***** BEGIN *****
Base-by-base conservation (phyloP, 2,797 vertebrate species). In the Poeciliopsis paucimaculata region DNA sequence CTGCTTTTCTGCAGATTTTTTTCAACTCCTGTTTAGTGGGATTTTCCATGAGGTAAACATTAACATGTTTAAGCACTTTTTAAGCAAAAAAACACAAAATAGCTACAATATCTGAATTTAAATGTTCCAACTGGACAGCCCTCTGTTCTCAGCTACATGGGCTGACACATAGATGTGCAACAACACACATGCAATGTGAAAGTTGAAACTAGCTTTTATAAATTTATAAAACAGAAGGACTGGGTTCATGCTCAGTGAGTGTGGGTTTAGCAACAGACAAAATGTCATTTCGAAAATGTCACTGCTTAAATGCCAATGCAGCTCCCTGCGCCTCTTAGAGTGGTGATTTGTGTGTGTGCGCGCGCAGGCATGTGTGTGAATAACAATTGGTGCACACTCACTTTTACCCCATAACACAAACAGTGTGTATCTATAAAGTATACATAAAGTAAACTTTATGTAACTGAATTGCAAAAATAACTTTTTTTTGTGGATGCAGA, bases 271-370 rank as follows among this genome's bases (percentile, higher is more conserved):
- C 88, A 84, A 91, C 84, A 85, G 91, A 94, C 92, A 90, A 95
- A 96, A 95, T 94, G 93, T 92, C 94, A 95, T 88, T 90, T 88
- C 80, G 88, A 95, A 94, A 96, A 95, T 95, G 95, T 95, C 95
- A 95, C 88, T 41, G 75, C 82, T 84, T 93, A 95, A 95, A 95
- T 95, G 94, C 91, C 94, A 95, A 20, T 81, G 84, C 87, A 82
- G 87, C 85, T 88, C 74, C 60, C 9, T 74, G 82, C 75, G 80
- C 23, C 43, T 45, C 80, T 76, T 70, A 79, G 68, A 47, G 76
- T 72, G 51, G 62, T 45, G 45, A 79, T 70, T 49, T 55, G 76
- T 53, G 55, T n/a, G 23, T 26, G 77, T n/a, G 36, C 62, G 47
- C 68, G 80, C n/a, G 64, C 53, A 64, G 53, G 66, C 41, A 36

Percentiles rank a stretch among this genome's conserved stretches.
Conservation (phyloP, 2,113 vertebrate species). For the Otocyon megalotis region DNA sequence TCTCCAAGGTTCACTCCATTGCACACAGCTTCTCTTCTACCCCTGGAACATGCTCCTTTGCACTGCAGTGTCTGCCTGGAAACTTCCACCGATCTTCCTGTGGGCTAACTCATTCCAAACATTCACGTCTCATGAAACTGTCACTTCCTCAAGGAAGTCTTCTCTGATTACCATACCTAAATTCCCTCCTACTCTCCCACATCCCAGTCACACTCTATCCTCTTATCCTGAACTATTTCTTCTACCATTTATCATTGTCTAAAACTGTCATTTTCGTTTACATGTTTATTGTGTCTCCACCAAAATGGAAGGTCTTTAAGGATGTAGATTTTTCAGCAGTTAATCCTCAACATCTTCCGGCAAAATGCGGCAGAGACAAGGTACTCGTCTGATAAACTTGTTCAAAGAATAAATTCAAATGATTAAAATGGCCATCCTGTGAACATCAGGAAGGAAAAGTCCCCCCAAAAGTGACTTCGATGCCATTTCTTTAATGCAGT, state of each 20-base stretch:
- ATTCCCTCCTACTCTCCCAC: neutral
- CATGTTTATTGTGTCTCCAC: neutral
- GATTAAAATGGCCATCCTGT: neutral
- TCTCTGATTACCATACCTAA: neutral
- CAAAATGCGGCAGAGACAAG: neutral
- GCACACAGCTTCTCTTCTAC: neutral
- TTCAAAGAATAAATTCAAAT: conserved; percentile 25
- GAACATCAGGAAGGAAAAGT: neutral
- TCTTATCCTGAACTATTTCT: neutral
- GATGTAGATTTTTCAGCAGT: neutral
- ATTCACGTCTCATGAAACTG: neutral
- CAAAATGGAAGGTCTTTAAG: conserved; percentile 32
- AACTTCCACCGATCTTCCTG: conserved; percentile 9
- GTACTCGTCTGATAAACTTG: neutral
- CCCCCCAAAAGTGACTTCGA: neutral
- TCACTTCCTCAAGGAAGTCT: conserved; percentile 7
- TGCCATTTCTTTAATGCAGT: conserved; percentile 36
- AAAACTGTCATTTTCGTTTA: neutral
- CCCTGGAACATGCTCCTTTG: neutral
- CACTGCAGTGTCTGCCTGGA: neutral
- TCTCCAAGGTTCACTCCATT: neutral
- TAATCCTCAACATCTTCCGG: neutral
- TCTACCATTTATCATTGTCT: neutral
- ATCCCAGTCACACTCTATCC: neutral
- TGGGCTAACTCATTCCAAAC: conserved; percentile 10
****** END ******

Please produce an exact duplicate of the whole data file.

Base-by-base conservation (phyloP, 2,797 vertebrate species). In the Poeciliopsis paucimaculata region DNA sequence CTGCTTTTCTGCAGATTTTTTTCAACTCCTGTTTAGTGGGATTTTCCATGAGGTAAACATTAACATGTTTAAGCACTTTTTAAGCAAAAAAACACAAAATAGCTACAATATCTGAATTTAAATGTTCCAACTGGACAGCCCTCTGTTCTCAGCTACATGGGCTGACACATAGATGTGCAACAACACACATGCAATGTGAAAGTTGAAACTAGCTTTTATAAATTTATAAAACAGAAGGACTGGGTTCATGCTCAGTGAGTGTGGGTTTAGCAACAGACAAAATGTCATTTCGAAAATGTCACTGCTTAAATGCCAATGCAGCTCCCTGCGCCTCTTAGAGTGGTGATTTGTGTGTGTGCGCGCGCAGGCATGTGTGTGAATAACAATTGGTGCACACTCACTTTTACCCCATAACACAAACAGTGTGTATCTATAAAGTATACATAAAGTAAACTTTATGTAACTGAATTGCAAAAATAACTTTTTTTTGTGGATGCAGA, bases 271-370 rank as follows among this genome's bases (percentile, higher is more conserved):
- C 88, A 84, A 91, C 84, A 85, G 91, A 94, C 92, A 90, A 95
- A 96, A 95, T 94, G 93, T 92, C 94, A 95, T 88, T 90, T 88
- C 80, G 88, A 95, A 94, A 96, A 95, T 95, G 95, T 95, C 95
- A 95, C 88, T 41, G 75, C 82, T 84, T 93, A 95, A 95, A 95
- T 95, G 94, C 91, C 94, A 95, A 20, T 81, G 84, C 87, A 82
- G 87, C 85, T 88, C 74, C 60, C 9, T 74, G 82, C 75, G 80
- C 23, C 43, T 45, C 80, T 76, T 70, A 79, G 68, A 47, G 76
- T 72, G 51, G 62, T 45, G 45, A 79, T 70, T 49, T 55, G 76
- T 53, G 55, T n/a, G 23, T 26, G 77, T n/a, G 36, C 62, G 47
- C 68, G 80, C n/a, G 64, C 53, A 64, G 53, G 66, C 41, A 36

Percentiles rank a stretch among this genome's conserved stretches.
Conservation (phyloP, 2,113 vertebrate species). For the Otocyon megalotis region DNA sequence TCTCCAAGGTTCACTCCATTGCACACAGCTTCTCTTCTACCCCTGGAACATGCTCCTTTGCACTGCAGTGTCTGCCTGGAAACTTCCACCGATCTTCCTGTGGGCTAACTCATTCCAAACATTCACGTCTCATGAAACTGTCACTTCCTCAAGGAAGTCTTCTCTGATTACCATACCTAAATTCCCTCCTACTCTCCCACATCCCAGTCACACTCTATCCTCTTATCCTGAACTATTTCTTCTACCATTTATCATTGTCTAAAACTGTCATTTTCGTTTACATGTTTATTGTGTCTCCACCAAAATGGAAGGTCTTTAAGGATGTAGATTTTTCAGCAGTTAATCCTCAACATCTTCCGGCAAAATGCGGCAGAGACAAGGTACTCGTCTGATAAACTTGTTCAAAGAATAAATTCAAATGATTAAAATGGCCATCCTGTGAACATCAGGAAGGAAAAGTCCCCCCAAAAGTGACTTCGATGCCATTTCTTTAATGCAGT, state of each 20-base stretch:
- ATTCCCTCCTACTCTCCCAC: neutral
- CATGTTTATTGTGTCTCCAC: neutral
- GATTAAAATGGCCATCCTGT: neutral
- TCTCTGATTACCATACCTAA: neutral
- CAAAATGCGGCAGAGACAAG: neutral
- GCACACAGCTTCTCTTCTAC: neutral
- TTCAAAGAATAAATTCAAAT: conserved; percentile 25
- GAACATCAGGAAGGAAAAGT: neutral
- TCTTATCCTGAACTATTTCT: neutral
- GATGTAGATTTTTCAGCAGT: neutral
- ATTCACGTCTCATGAAACTG: neutral
- CAAAATGGAAGGTCTTTAAG: conserved; percentile 32
- AACTTCCACCGATCTTCCTG: conserved; percentile 9
- GTACTCGTCTGATAAACTTG: neutral
- CCCCCCAAAAGTGACTTCGA: neutral
- TCACTTCCTCAAGGAAGTCT: conserved; percentile 7
- TGCCATTTCTTTAATGCAGT: conserved; percentile 36
- AAAACTGTCATTTTCGTTTA: neutral
- CCCTGGAACATGCTCCTTTG: neutral
- CACTGCAGTGTCTGCCTGGA: neutral
- TCTCCAAGGTTCACTCCATT: neutral
- TAATCCTCAACATCTTCCGG: neutral
- TCTACCATTTATCATTGTCT: neutral
- ATCCCAGTCACACTCTATCC: neutral
- TGGGCTAACTCATTCCAAAC: conserved; percentile 10